Encyclopedia - Spandau Gun
The Spandau Gun - otherwise known as the Maxim LMG 08/15 and nicknamed "the Devil's paint brush' - was deployed by the German air service as a replacement for the Parabellum Gun. The latter had not proved suitable for use with new Interrupter Gear, a device which enabled (initially German) pilots to forward fire machine guns through the aircraft's propeller blades.
Weighing 12kg - somewhat heavier than the Parabellum - the Spandau Gun, which was so misnamed by the Allies because it was exclusively produced at the German Spandau arsenal (and was a modified form of the widespread infantry MG08) - had a theoretical cyclic firing rate of 500 7.92mm rounds per minute. Production of the gun increased rapidly throughout 1916 with some 23,000 produced by the armistice.
Key modifications over the Parabellum saw the removal of the stock, pistol grip and rear sight. The gun's water jacket was perforated to facilitate air cooling; however later wartime models featured a purpose-designed air-cooling jacket.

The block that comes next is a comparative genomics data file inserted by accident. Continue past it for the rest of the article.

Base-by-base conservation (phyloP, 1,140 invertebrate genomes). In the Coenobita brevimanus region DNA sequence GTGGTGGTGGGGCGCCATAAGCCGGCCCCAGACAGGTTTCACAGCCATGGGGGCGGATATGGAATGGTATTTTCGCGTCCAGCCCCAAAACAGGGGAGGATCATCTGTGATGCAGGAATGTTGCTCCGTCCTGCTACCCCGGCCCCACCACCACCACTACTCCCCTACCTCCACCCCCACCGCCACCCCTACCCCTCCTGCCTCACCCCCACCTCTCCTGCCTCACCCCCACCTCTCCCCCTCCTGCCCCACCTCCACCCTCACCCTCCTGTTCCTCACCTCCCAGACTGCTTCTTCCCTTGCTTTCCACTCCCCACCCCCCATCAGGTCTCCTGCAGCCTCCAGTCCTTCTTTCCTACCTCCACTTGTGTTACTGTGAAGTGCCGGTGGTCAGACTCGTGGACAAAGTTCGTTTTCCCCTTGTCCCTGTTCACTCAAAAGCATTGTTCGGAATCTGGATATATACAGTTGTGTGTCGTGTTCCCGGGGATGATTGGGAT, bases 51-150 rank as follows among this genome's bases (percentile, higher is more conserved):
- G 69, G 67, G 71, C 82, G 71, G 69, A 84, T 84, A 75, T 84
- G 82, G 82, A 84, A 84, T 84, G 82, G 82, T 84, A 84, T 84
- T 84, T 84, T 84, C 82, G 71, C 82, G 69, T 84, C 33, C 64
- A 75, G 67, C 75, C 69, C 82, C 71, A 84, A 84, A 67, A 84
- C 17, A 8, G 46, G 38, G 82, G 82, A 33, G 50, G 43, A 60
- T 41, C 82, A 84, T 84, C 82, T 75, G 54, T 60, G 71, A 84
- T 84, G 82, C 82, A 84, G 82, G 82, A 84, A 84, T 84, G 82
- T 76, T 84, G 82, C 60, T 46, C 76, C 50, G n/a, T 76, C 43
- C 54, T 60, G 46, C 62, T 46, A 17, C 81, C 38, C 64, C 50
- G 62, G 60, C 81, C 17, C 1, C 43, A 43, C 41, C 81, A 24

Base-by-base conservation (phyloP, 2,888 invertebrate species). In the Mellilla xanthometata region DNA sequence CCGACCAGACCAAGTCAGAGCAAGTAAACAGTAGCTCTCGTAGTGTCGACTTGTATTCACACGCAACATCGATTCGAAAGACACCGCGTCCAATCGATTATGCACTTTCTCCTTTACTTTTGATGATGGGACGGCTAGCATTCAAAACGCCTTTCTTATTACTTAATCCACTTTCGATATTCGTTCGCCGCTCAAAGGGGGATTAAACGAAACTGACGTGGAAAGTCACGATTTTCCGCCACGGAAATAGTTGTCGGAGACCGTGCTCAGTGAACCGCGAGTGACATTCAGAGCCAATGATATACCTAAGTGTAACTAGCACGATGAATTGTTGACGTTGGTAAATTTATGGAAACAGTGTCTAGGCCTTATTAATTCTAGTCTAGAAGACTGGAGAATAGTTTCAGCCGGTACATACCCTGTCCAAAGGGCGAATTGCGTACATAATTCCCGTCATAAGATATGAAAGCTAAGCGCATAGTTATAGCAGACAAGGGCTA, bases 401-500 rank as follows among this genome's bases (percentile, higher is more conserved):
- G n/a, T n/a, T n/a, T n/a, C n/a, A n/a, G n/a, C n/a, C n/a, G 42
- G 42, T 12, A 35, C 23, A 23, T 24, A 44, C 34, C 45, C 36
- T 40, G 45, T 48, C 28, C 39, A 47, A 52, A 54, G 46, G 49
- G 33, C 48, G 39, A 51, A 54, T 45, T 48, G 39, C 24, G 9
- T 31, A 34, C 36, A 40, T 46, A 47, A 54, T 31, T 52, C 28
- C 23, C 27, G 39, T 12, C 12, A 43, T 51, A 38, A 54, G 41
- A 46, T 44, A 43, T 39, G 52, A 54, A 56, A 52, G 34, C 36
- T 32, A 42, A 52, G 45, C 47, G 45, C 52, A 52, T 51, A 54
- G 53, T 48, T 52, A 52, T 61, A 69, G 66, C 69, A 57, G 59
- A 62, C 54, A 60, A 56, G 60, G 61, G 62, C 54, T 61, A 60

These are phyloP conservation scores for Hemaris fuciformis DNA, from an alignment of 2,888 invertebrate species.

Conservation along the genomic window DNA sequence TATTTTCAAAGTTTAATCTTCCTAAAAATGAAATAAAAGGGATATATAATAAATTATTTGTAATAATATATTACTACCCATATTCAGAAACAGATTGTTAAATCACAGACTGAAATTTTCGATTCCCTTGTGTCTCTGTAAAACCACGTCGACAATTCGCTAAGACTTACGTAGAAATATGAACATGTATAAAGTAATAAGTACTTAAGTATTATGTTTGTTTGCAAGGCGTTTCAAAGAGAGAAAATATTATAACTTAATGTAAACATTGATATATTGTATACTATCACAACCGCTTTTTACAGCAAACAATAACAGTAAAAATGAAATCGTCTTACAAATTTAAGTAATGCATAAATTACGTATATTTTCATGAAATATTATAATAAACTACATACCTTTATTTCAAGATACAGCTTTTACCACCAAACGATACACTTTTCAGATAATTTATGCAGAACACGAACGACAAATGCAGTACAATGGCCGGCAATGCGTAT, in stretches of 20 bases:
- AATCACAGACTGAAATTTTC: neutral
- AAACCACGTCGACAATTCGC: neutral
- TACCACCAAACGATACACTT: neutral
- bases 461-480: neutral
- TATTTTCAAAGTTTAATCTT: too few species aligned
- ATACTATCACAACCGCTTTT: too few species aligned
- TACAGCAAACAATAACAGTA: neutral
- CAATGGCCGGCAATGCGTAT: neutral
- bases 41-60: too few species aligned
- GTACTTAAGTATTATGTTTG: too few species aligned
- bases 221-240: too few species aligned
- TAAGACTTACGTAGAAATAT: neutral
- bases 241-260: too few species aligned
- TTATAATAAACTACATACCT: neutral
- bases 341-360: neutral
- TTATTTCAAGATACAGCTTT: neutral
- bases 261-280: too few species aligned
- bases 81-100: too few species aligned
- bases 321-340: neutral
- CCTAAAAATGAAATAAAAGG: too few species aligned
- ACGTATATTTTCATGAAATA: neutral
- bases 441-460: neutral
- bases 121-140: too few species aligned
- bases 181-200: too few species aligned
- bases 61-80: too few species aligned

In order to allow the pilot to fly the aircraft with one hand while operating the gun with the other, the cocking and reloading device (the 'Klingstrom') was incorporated onto the right side of the weapon. Fed via a 550-round fabric belt a counter was attached to the rear of the gun so that the pilot was made aware of the status of ammunition supplies.
By 1918 German pilots flew with two Spandau guns in place on each aircraft.
Battle Police were military policemen deployed behind an attack to intercept stragglers.
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